Rooney Mara, nominated for Best Supporting Actress in “Carol”

When asked about the diversity controversy, she added more thoughts to the subject, "I think it’s a conversation we should be talking about and I was reading an article in the NY Times about “Carol,” that says the Oscars could also be called #SoStraight."

As to how award season has changed her, Mara commented, "I don’t feel like award season has changed me. It's a huge honor and its a great way to celebrate all of our films, but is sometimes is overwhelming and it feels like we‘ve been celebrating the same person’s birthday for months on end, and at times I really want it to end."

Rachel McAdams, nominated for Best Supporting Actress in “Spotlight”

When McAdams was asked about working with all men, she said she let the woman that she portrays in "Spotlight," to take the lead. "I felt pretty luck. I felt I was not only around great actors but really good people. So, it kind of felt like we were all there for the right reasons, regardless of boys or girls. I sort of took Sash’s (the reporter I play in the film) lead, because she was on a crew of only men on the real spotlight team. I asked her questions. She felt she was integral equal part of the team she was treated that way. She sort of put Robbie ahead of her as her mentor and pretty much everyone was on equal footing. Everyone was bringing their own talents to the team. Sasha was the one that most of the survivors felt comfortable speaking to. I think this when being a woman on the team came in handy. She was speaking to a lot of men that didn’t quite know how to open up about something that was so painful and she’s such a compassionate listener."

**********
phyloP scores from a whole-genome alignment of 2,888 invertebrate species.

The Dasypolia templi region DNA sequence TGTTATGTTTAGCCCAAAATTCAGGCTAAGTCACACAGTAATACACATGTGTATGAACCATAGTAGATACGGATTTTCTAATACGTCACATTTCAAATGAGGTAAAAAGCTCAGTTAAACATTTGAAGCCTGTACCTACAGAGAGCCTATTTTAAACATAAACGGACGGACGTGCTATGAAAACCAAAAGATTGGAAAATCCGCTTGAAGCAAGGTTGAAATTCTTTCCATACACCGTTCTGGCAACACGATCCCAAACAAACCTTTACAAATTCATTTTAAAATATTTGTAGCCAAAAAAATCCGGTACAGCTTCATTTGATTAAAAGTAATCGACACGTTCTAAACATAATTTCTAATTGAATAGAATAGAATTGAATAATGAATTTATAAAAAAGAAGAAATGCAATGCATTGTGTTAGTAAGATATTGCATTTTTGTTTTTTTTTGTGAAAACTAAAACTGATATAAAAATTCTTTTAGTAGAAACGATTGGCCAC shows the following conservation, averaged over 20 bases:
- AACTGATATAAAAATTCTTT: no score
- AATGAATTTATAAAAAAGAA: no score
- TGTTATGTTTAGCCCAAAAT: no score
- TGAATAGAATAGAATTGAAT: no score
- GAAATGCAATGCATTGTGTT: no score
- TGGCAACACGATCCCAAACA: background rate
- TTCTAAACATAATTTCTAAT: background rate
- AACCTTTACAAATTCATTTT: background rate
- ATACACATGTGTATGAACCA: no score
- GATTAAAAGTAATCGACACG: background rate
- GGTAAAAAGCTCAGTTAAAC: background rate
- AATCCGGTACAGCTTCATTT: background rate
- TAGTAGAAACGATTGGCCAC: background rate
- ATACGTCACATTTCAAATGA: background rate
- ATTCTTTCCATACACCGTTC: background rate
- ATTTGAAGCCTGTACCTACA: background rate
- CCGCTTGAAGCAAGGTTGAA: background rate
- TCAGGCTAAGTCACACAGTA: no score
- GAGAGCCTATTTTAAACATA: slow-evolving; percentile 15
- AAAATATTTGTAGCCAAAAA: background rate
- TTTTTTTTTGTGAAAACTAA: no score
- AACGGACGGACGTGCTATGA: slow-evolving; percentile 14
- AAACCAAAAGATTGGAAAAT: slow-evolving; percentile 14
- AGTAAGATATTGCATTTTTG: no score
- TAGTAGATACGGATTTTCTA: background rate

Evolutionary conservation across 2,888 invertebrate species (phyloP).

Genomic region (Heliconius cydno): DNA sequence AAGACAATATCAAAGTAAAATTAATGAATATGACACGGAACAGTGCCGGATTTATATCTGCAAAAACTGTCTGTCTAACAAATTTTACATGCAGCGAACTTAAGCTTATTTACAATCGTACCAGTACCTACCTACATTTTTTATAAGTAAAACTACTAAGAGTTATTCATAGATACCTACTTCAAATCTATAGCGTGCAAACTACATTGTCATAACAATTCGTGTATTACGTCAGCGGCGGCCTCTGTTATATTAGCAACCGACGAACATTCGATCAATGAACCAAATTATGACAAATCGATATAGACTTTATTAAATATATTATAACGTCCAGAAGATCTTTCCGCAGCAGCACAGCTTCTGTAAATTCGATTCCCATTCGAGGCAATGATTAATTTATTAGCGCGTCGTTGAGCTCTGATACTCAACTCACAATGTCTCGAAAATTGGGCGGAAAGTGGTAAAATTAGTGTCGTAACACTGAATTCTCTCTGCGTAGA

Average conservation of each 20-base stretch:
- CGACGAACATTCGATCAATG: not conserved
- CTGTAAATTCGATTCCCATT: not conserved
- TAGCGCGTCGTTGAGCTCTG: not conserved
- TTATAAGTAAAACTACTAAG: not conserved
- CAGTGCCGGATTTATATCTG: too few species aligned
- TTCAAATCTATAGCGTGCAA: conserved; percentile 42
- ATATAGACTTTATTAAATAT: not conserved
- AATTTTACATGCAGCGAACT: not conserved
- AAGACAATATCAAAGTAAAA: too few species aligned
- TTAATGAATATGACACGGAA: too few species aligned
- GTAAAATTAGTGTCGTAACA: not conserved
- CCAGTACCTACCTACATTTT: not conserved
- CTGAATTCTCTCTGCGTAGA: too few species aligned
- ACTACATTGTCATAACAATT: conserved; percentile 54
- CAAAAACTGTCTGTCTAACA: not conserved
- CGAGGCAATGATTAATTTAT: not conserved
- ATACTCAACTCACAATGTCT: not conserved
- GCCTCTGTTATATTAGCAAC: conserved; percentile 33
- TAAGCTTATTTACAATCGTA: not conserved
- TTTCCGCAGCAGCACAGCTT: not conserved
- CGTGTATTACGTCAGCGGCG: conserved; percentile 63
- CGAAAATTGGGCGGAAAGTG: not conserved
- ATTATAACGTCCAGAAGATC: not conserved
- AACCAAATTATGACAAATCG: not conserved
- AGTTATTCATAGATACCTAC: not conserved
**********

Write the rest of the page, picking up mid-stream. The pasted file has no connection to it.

Director George Miller, nominated for Best Direction for “Mad Max: Fury Road”

Miller was "To be honest, I hadn't thought about it in terms of the next movies I hope to make. It's there in the back of your mind. I think casting is story-driven, but I think what's really good about what's happened, if there's a positive to come out of it, it's alerted everybody to the problem. It's really interesting to me how television responded way earlier than, I think, cinema has – in all countries, actually – in terms of diversity. It's there front of mind in a lot of cases. However, films are story-driven. If the story warrants it, of course there should be diversity of all kinds."

Jennifer Jason Leigh, nomination for Best Supporting Actress in “The Hateful Eight”

Many actors are waiting for a call from film director Quentin Tarantino. This popular director is known for bringing out the best in actors and often his actors receive Oscar nominations. In "The Hateful Eight," Jennifer Jason Leigh is among an almost all male cast and her character Daisy undergoes the most treacherous things from the men around her. It is a unique character for a woman to play. Remarking about her role, she said, "I think Quentin [Tarantino] knows what he's doing. Somehow he saw Daisy in me. I have no idea how. I don't even know where she came from, in a certain way. I don't laugh that way, I don't move that way. We found her in a very organic way and she came to be. That has so much to do with Quentin. It was a blast. I had the greatest time."